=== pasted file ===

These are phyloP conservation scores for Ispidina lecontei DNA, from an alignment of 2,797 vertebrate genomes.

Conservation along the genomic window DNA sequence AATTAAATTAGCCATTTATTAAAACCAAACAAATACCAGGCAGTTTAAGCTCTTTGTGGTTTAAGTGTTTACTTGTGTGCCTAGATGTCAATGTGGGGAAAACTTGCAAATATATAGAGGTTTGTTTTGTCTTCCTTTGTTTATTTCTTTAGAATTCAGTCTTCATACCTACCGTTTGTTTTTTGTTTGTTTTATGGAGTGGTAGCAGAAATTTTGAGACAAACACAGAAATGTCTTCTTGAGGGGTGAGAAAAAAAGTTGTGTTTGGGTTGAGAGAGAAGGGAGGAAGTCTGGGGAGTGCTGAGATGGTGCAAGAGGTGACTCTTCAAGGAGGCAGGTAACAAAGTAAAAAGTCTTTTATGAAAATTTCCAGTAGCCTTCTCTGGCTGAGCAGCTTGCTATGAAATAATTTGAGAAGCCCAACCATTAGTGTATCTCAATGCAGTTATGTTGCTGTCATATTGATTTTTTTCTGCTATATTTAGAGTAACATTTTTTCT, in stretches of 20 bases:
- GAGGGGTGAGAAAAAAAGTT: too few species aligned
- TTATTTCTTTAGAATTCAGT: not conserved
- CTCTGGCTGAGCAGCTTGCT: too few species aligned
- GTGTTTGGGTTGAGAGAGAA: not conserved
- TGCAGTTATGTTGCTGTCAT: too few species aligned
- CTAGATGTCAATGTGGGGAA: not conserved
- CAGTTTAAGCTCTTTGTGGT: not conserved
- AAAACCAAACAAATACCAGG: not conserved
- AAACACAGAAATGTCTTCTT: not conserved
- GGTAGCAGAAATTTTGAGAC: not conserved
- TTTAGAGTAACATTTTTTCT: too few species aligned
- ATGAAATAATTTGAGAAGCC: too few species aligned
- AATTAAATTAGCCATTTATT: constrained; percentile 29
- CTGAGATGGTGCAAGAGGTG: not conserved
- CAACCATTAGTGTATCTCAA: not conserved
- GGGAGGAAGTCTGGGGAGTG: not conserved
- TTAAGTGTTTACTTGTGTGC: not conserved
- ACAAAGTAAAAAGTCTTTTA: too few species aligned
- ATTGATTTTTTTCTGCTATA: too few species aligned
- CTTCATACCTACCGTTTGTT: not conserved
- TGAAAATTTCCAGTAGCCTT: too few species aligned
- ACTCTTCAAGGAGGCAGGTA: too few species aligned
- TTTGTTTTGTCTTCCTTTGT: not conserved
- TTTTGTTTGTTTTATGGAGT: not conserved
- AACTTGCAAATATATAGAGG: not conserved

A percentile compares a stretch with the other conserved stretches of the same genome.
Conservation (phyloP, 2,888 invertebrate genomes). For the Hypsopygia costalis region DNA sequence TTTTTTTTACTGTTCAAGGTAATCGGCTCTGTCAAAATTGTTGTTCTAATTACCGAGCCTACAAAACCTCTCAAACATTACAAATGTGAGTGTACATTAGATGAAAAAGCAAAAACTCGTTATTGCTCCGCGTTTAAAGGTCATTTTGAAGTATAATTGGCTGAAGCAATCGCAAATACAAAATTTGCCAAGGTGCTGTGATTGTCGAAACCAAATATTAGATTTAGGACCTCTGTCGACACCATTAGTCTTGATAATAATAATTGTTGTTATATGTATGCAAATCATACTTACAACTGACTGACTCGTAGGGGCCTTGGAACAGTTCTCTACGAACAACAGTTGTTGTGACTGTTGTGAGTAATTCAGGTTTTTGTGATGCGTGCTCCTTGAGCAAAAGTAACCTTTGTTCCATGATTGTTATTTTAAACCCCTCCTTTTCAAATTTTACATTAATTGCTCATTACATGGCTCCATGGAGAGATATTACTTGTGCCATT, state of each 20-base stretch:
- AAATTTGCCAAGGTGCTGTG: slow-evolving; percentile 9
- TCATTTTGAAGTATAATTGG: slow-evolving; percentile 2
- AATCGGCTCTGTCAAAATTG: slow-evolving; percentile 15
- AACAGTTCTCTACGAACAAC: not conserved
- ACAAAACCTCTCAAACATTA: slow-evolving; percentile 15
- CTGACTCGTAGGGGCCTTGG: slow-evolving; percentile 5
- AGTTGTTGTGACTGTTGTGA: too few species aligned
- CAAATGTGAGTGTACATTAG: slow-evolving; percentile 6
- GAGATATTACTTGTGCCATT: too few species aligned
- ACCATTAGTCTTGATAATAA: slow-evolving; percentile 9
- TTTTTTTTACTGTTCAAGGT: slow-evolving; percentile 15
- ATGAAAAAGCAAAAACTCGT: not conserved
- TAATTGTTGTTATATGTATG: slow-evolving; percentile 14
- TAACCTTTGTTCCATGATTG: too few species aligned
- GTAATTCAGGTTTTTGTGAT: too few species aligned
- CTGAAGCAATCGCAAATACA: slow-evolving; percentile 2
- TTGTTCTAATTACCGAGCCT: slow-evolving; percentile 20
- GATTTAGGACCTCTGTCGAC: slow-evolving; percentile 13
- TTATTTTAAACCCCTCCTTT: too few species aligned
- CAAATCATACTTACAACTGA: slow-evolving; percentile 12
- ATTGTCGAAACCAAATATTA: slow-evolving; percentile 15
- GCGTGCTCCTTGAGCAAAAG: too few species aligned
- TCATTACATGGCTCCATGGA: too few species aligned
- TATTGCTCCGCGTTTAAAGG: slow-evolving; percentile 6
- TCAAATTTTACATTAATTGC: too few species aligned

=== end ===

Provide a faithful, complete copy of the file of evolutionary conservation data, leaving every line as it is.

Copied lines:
These are phyloP conservation scores for Ispidina lecontei DNA, from an alignment of 2,797 vertebrate genomes.

Conservation along the genomic window DNA sequence AATTAAATTAGCCATTTATTAAAACCAAACAAATACCAGGCAGTTTAAGCTCTTTGTGGTTTAAGTGTTTACTTGTGTGCCTAGATGTCAATGTGGGGAAAACTTGCAAATATATAGAGGTTTGTTTTGTCTTCCTTTGTTTATTTCTTTAGAATTCAGTCTTCATACCTACCGTTTGTTTTTTGTTTGTTTTATGGAGTGGTAGCAGAAATTTTGAGACAAACACAGAAATGTCTTCTTGAGGGGTGAGAAAAAAAGTTGTGTTTGGGTTGAGAGAGAAGGGAGGAAGTCTGGGGAGTGCTGAGATGGTGCAAGAGGTGACTCTTCAAGGAGGCAGGTAACAAAGTAAAAAGTCTTTTATGAAAATTTCCAGTAGCCTTCTCTGGCTGAGCAGCTTGCTATGAAATAATTTGAGAAGCCCAACCATTAGTGTATCTCAATGCAGTTATGTTGCTGTCATATTGATTTTTTTCTGCTATATTTAGAGTAACATTTTTTCT, in stretches of 20 bases:
- GAGGGGTGAGAAAAAAAGTT: too few species aligned
- TTATTTCTTTAGAATTCAGT: not conserved
- CTCTGGCTGAGCAGCTTGCT: too few species aligned
- GTGTTTGGGTTGAGAGAGAA: not conserved
- TGCAGTTATGTTGCTGTCAT: too few species aligned
- CTAGATGTCAATGTGGGGAA: not conserved
- CAGTTTAAGCTCTTTGTGGT: not conserved
- AAAACCAAACAAATACCAGG: not conserved
- AAACACAGAAATGTCTTCTT: not conserved
- GGTAGCAGAAATTTTGAGAC: not conserved
- TTTAGAGTAACATTTTTTCT: too few species aligned
- ATGAAATAATTTGAGAAGCC: too few species aligned
- AATTAAATTAGCCATTTATT: constrained; percentile 29
- CTGAGATGGTGCAAGAGGTG: not conserved
- CAACCATTAGTGTATCTCAA: not conserved
- GGGAGGAAGTCTGGGGAGTG: not conserved
- TTAAGTGTTTACTTGTGTGC: not conserved
- ACAAAGTAAAAAGTCTTTTA: too few species aligned
- ATTGATTTTTTTCTGCTATA: too few species aligned
- CTTCATACCTACCGTTTGTT: not conserved
- TGAAAATTTCCAGTAGCCTT: too few species aligned
- ACTCTTCAAGGAGGCAGGTA: too few species aligned
- TTTGTTTTGTCTTCCTTTGT: not conserved
- TTTTGTTTGTTTTATGGAGT: not conserved
- AACTTGCAAATATATAGAGG: not conserved

A percentile compares a stretch with the other conserved stretches of the same genome.
Conservation (phyloP, 2,888 invertebrate genomes). For the Hypsopygia costalis region DNA sequence TTTTTTTTACTGTTCAAGGTAATCGGCTCTGTCAAAATTGTTGTTCTAATTACCGAGCCTACAAAACCTCTCAAACATTACAAATGTGAGTGTACATTAGATGAAAAAGCAAAAACTCGTTATTGCTCCGCGTTTAAAGGTCATTTTGAAGTATAATTGGCTGAAGCAATCGCAAATACAAAATTTGCCAAGGTGCTGTGATTGTCGAAACCAAATATTAGATTTAGGACCTCTGTCGACACCATTAGTCTTGATAATAATAATTGTTGTTATATGTATGCAAATCATACTTACAACTGACTGACTCGTAGGGGCCTTGGAACAGTTCTCTACGAACAACAGTTGTTGTGACTGTTGTGAGTAATTCAGGTTTTTGTGATGCGTGCTCCTTGAGCAAAAGTAACCTTTGTTCCATGATTGTTATTTTAAACCCCTCCTTTTCAAATTTTACATTAATTGCTCATTACATGGCTCCATGGAGAGATATTACTTGTGCCATT, state of each 20-base stretch:
- AAATTTGCCAAGGTGCTGTG: slow-evolving; percentile 9
- TCATTTTGAAGTATAATTGG: slow-evolving; percentile 2
- AATCGGCTCTGTCAAAATTG: slow-evolving; percentile 15
- AACAGTTCTCTACGAACAAC: not conserved
- ACAAAACCTCTCAAACATTA: slow-evolving; percentile 15
- CTGACTCGTAGGGGCCTTGG: slow-evolving; percentile 5
- AGTTGTTGTGACTGTTGTGA: too few species aligned
- CAAATGTGAGTGTACATTAG: slow-evolving; percentile 6
- GAGATATTACTTGTGCCATT: too few species aligned
- ACCATTAGTCTTGATAATAA: slow-evolving; percentile 9
- TTTTTTTTACTGTTCAAGGT: slow-evolving; percentile 15
- ATGAAAAAGCAAAAACTCGT: not conserved
- TAATTGTTGTTATATGTATG: slow-evolving; percentile 14
- TAACCTTTGTTCCATGATTG: too few species aligned
- GTAATTCAGGTTTTTGTGAT: too few species aligned
- CTGAAGCAATCGCAAATACA: slow-evolving; percentile 2
- TTGTTCTAATTACCGAGCCT: slow-evolving; percentile 20
- GATTTAGGACCTCTGTCGAC: slow-evolving; percentile 13
- TTATTTTAAACCCCTCCTTT: too few species aligned
- CAAATCATACTTACAACTGA: slow-evolving; percentile 12
- ATTGTCGAAACCAAATATTA: slow-evolving; percentile 15
- GCGTGCTCCTTGAGCAAAAG: too few species aligned
- TCATTACATGGCTCCATGGA: too few species aligned
- TATTGCTCCGCGTTTAAAGG: slow-evolving; percentile 6
- TCAAATTTTACATTAATTGC: too few species aligned